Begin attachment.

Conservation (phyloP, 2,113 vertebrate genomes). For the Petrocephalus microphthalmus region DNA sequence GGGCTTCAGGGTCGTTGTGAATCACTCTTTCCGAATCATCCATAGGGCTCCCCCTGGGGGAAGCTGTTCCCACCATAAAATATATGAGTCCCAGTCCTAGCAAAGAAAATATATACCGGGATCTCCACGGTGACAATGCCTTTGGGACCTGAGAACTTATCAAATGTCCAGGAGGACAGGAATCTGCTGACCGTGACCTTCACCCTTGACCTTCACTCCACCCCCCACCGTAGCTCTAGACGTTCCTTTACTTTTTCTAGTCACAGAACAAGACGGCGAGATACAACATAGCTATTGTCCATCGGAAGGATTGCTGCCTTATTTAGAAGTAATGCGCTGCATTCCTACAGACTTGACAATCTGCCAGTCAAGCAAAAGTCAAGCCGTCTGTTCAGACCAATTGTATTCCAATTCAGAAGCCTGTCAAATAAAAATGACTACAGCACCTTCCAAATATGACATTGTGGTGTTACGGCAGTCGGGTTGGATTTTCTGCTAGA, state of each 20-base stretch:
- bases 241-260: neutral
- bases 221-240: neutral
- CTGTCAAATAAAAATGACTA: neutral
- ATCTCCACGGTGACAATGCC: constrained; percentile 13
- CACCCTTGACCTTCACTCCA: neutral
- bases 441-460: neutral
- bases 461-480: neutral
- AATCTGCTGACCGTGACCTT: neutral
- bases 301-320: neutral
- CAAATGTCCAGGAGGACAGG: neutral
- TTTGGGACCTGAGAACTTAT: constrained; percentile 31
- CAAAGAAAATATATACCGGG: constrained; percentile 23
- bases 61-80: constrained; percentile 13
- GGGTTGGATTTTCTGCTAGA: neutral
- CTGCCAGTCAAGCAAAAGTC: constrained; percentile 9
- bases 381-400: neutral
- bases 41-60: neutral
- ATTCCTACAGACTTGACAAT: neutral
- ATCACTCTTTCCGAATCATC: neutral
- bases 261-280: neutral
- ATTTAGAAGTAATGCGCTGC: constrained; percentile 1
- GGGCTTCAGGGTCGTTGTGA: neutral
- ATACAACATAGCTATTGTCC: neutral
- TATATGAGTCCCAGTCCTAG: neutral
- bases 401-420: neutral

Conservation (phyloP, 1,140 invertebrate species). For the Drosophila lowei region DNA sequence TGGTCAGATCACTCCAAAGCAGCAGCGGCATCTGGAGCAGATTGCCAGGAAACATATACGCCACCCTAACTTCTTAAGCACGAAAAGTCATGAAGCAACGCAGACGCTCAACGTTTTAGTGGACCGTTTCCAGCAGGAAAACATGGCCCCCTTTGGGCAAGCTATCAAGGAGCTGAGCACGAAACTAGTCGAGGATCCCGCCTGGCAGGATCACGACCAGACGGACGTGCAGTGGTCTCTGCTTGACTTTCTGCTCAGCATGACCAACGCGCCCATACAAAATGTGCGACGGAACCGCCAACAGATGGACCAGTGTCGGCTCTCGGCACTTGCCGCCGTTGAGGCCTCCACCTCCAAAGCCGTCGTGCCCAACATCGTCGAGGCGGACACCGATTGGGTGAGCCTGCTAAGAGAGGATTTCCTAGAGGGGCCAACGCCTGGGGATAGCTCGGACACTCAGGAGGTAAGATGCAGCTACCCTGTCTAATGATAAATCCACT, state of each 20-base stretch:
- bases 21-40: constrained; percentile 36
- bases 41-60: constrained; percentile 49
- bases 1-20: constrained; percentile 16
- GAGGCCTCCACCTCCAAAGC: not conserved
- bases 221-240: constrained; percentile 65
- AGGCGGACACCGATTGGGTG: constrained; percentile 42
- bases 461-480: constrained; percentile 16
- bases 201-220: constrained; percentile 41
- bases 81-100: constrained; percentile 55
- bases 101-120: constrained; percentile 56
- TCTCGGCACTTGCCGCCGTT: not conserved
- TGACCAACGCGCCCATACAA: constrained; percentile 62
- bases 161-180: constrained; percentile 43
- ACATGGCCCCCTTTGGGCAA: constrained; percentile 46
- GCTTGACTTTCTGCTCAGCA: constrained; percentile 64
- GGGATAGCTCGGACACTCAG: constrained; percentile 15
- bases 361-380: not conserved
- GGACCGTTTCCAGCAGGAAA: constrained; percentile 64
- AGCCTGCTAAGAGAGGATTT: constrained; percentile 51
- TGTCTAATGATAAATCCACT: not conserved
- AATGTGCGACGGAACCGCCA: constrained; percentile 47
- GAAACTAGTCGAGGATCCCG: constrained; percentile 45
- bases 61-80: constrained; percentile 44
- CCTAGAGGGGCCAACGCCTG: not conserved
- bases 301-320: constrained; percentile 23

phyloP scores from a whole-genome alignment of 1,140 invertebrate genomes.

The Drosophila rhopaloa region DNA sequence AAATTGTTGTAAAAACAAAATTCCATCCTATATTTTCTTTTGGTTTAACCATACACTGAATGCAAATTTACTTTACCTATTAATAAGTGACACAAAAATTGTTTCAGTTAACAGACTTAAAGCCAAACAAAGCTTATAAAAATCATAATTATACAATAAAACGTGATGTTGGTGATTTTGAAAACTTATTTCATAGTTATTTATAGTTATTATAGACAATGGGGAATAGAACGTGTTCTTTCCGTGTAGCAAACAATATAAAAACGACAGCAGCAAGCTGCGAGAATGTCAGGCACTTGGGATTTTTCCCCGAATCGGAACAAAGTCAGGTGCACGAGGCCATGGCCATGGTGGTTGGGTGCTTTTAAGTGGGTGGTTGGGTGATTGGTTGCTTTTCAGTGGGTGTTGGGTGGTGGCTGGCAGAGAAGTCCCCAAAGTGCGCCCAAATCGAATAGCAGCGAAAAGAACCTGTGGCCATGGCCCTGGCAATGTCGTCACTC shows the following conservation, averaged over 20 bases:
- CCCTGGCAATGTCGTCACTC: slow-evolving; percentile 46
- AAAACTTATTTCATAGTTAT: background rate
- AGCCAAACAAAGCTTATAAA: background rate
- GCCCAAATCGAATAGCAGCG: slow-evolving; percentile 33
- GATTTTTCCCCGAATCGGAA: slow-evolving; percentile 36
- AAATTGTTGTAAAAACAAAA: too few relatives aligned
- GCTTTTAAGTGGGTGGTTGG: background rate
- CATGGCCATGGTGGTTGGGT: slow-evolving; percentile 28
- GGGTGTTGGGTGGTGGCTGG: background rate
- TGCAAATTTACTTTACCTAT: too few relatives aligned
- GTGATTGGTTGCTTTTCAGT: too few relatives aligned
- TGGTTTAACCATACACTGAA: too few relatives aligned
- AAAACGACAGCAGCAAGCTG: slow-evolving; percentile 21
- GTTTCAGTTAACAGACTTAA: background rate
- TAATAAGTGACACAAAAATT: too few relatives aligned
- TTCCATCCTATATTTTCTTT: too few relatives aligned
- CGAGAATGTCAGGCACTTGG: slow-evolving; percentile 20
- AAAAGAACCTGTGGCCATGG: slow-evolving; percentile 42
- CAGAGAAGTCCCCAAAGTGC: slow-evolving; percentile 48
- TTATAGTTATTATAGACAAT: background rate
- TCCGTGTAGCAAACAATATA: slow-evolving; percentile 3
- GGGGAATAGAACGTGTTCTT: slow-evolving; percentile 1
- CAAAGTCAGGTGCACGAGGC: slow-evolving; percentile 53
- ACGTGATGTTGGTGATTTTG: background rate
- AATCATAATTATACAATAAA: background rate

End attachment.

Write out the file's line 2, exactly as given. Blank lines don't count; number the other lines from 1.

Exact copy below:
- bases 241-260: neutral